Data doesn’t lie. But it doesn’t give you the whole truth either -- that is if you don’t know how to question it. That’s why you need analysts who are trained to ask your data the right questions to help you infer solid, objective facts. Facts that can help you make sound decisions and improve your business performance.
However, it becomes impractical for your small team of analysts to go through the large volumes of data generated every day to provide your employees with actionable insights. It is also not feasible to train all your employees to become certified data analysts who can make sense of all the dashboards, spreadsheets, and reports for making fact-based decisions.
What you can do, however, is cultivate data literacy among all your employees to make them better explorers of data. But the road to achieving data literacy in your workforce can be long and hard, riddled with multiple challenges.
Understanding the roadblocks to data literacy
Gaining awareness of the biggest obstacles of data literacy and identifying the appropriate methods to overcome them are the foremost steps towards building a data-literate organization. Following are the most common obstacles to achieving data literacy that enterprises face:
1. Misinterpretation of data
Generally, the process of interpreting data requires the analyst to clean, query, analyze, and present the data in the form of simplified dashboards, visualizations, and reports. These reports, although highly detailed, cannot be objectively interpreted by the non-analyst employees.
Even data visualization in the form of graphs and charts can be interpreted differently by different people. As a result, depending on who is viewing the report, the inferences made from it can widely vary. This can potentially lead to suboptimal decisions that may lead to undesirable outcomes.
2. Data comprehension at different levels of hierarchy
Another challenge in achieving data literacy is providing data that is relevant to employees at different levels of the organization. To make the most out of data, enterprises must encourage data-based decision-making at every level of the enterprise. This means that not just strategic decisions but even those pertaining to day-to-day operations must be informed by data.
However, most employees in non-leadership roles are not equipped with the tools to understand insights. They can be intimidated by data-based problem-solving. Result? Employees are unable to improve their work methods and solve problems despite the availability of the requisite data.
3. Depleting analyst resources
If given enough time, the enterprise’s analysts can create custom reports for different functions. However, creating multiple reports on a daily basis is not the most productive use of an analyst’s valuable time. Every hour an analyst spends on creating reports and populating dashboards is an hour not spent on innovation that can add greater value to the business.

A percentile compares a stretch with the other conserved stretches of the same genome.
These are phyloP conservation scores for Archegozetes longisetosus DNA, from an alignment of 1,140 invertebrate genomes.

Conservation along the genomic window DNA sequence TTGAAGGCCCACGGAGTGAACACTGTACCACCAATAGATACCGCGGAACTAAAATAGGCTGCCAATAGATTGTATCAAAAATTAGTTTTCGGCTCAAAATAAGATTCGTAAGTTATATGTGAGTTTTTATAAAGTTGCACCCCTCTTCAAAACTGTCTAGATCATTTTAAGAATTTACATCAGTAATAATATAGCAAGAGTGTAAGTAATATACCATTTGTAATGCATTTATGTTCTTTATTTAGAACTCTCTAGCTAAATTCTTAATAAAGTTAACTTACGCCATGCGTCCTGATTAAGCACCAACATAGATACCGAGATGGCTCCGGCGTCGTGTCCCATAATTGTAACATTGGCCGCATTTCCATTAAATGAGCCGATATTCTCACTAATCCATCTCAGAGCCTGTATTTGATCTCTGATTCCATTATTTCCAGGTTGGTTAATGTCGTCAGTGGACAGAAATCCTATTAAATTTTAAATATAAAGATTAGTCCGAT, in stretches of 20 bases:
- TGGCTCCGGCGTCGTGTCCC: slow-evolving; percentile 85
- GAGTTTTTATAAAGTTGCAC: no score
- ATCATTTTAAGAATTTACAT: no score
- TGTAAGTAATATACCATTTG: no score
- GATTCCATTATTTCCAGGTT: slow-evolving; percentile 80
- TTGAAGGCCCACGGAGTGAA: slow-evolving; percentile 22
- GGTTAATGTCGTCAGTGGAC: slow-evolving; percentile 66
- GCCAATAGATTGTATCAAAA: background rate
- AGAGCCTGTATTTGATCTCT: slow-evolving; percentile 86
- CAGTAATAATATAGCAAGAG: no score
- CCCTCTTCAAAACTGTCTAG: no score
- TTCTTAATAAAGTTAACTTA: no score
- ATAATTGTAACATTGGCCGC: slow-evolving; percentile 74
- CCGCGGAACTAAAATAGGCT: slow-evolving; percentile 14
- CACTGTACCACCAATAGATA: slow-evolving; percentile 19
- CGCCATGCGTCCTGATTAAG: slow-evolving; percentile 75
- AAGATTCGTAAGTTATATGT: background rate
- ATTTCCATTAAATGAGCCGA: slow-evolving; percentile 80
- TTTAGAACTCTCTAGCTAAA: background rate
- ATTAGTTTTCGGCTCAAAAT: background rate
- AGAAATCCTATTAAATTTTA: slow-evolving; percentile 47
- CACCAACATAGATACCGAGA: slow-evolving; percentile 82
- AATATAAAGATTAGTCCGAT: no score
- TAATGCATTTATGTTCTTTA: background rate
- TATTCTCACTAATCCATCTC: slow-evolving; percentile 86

To overcome these problems, businesses can leverage Natural Language Generation (NLG), enabled by machine learning and artificial intelligence.
Overcoming the challenges with Natural Language Generation
An effective way to overcome these challenges of data literacy is making data tell a story that everyone can follow. This means building a simple narrative in plain English or any language that your employees can easily understand. And Natural Language Generation (NLG) technology, an emerging frontier in AI research, can help to achieve exactly that.
NLG gives machines the ability to convert structured statistical data from spreadsheets and other databases into plain text summaries. Using NLG-powered tools can enable enterprises to publish reports written in natural, day-to-day language instead of confusing tables and graphs. These reports and dashboards give employees the exact information and insights they need to make quick decisions.
Such reports can also be used in conjunction with statistical tables and visualizations to tell employees what each component of a table or visualization means. By using such reports, not only can employees take immediate action by gaining the necessary insights, but also develop data literacy skills in the long term.
The use of natural language generation technology with AI-based data analytics capabilities can ensure that each employee gets data in a form that is relevant to their function, designation, and data expertise. NLG-generated reports can talk to each employee in a language that they best understand. By using NLG to decode data, employees can become more capable and confident in utilizing data for day-to-day decision-making. In other words, they will have the tools that can help them become data literate.
Using NLG-based report generation tools to improve data literacy can unburden your analysts and spare them from having to repetitively create and update reports for different employees. Analysts can, thus, spend more time on solving big-picture problems and add greater value to the organization. In the long run, NLG can help enterprises to empower all their employees with data, ultimately resulting in continuous growth and improvement.
Romil Shah is an AI enthusiast with considerable experience across varied technology domains, primarily Natural Language Generation (NLG), and Blockchain technology. He is passionate about technological innovation and more importantly its real-world applications. His work within the field has brought about constructive conversations and explorations around AI and its extended use in businesses.